Here’s an analogy: Pickup trucks are good for moving things, and they come in all sorts of sizes and specifications. While you can use a smaller pickup truck to move a couple bags of mulch; if you want to tow a large trailer to reload the outdoor store’s bulk mulch pile, you should probably look at a three-quarter or one-ton truck – otherwise, you won’t get very far. 

There are ways to figure out the right infrastructure for your application, such as load and performance testing, application performance monitoring (APM), a consultative review of the use cases, scaling forecasts and business milestones. Using these techniques and more, 27Global can help you make that decision.

Question two: Why would my business migrate from one cloud provider to another?

Good question. 27Global has been, and always will be, technology agnostic. That goes for everything from programming languages to project management tools to cloud providers. Though we have our preferences, we pride ourselves in selecting the right tool for the job. This allows us to design and implement the best solutions for our clients without being pigeonholed into offering something one partner can provide. On paper, we are “official” partners with Amazon Web Services, Microsoft Azure and Google Cloud Platform. In reality, we have customers on Digital Ocean, Rackspace, Lightedge, Flexential, on-premises, co-located, public and private clouds and many customers with a hybrid cloud. And that’s a good thing – the right choice is going to be different for every client. Here are some things to consider when choosing a cloud provider:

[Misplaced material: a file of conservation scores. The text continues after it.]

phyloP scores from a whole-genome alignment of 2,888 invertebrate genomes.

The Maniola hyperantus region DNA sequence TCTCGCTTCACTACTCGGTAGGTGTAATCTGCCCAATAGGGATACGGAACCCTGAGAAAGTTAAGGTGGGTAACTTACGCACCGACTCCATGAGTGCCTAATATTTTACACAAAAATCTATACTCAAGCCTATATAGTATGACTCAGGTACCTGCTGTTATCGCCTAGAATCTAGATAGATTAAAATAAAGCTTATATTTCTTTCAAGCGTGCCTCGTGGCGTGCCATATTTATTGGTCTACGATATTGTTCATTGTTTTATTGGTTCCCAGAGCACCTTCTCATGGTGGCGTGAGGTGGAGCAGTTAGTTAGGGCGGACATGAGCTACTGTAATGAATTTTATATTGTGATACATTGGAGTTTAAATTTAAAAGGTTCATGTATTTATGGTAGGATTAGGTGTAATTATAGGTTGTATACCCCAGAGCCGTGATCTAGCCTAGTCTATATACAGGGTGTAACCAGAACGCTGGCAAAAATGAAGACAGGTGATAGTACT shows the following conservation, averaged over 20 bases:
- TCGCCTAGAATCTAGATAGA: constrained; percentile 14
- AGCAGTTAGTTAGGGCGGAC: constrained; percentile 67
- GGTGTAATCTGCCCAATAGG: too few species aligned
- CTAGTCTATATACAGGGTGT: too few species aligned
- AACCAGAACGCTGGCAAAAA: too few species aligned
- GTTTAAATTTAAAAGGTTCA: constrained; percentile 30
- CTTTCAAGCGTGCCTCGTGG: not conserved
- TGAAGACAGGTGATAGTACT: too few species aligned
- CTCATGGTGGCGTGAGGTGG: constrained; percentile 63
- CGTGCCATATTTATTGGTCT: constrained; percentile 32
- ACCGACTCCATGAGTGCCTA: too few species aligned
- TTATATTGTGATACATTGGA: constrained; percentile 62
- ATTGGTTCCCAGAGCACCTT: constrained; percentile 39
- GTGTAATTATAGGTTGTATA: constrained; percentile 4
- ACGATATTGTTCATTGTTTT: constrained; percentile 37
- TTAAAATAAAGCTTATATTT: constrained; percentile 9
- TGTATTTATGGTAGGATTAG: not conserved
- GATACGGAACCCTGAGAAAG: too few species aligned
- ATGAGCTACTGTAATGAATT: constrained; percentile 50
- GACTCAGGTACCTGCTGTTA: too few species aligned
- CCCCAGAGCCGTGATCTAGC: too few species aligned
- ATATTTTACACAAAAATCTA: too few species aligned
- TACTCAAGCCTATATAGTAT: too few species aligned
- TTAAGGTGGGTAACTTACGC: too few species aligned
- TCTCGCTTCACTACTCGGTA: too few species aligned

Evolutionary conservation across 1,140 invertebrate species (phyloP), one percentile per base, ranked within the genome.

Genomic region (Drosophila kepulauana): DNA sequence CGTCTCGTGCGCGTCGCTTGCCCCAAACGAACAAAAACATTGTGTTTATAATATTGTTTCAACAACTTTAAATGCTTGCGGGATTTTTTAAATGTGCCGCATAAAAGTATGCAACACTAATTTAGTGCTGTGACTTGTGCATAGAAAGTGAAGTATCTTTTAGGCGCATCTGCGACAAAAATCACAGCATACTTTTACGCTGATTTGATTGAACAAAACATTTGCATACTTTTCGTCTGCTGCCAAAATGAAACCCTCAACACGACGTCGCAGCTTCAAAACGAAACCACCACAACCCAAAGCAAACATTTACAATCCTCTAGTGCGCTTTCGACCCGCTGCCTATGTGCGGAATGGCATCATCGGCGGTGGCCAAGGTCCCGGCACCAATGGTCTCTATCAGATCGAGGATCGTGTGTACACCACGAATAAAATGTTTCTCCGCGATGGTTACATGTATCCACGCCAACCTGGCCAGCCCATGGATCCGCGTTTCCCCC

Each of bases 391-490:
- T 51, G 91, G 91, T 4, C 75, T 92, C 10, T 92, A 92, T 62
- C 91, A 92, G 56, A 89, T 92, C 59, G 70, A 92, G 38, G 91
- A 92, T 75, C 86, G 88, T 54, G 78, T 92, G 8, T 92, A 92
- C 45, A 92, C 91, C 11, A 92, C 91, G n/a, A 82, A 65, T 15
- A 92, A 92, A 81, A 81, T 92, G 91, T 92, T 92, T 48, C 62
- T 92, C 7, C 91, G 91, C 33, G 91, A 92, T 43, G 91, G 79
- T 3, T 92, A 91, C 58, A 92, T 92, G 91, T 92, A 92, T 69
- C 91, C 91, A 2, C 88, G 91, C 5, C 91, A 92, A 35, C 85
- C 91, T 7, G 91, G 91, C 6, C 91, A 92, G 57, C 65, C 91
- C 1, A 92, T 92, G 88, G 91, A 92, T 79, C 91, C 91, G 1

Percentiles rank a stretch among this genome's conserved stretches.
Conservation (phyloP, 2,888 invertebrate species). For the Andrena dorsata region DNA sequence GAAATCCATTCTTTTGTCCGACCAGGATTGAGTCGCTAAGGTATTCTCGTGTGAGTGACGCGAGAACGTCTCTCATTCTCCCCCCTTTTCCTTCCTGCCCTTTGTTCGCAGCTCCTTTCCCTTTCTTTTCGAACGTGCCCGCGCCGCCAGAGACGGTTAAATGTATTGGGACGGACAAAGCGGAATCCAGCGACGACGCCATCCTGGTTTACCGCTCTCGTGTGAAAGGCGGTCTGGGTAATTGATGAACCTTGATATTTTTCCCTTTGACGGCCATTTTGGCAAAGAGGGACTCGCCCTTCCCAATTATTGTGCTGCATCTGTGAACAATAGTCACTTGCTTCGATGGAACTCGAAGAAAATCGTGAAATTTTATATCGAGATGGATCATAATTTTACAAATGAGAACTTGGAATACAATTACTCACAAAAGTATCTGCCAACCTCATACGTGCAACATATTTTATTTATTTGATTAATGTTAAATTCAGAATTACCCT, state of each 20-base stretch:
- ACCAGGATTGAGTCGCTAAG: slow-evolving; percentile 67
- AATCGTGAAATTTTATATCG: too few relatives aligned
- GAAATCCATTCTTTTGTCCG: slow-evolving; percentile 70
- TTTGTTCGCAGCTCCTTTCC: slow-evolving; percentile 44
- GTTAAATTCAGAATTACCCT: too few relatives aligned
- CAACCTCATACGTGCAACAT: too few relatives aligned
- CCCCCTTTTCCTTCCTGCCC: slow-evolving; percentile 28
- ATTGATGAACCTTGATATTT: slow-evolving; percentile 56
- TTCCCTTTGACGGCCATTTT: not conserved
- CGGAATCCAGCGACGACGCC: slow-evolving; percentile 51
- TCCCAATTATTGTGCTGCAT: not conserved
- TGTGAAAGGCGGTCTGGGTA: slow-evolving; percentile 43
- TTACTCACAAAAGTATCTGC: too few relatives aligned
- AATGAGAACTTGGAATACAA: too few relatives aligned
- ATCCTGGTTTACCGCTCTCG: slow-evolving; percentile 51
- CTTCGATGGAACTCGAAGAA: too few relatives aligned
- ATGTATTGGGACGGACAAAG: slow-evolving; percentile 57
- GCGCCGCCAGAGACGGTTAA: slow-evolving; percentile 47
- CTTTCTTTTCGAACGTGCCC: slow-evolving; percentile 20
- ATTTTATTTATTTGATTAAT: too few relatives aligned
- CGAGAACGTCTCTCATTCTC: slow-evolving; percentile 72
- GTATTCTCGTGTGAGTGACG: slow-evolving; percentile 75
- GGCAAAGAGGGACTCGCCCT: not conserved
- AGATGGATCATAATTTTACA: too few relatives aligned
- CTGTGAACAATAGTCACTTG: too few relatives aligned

Technology of your platform(s) and application(s)

Is it portable? Can it be deployed on AWS/Azure/GCP equally, or does it require a service that only one or two provide?

Feature parity of the platforms

Generally, the three largest cloud providers have feature parity. AWS has S3, Azure has Blob Storage, GCP has Cloud Storage. These are all basically the same thing – storage. While they have slight differences, conceptually they can be thought of as the same thing. At 27Global, we like to reference tools like Compare Cloud to help us design the architecture and infrastructure for clients regardless of where they are in the cloud selection process.

In-house skills and existing agreements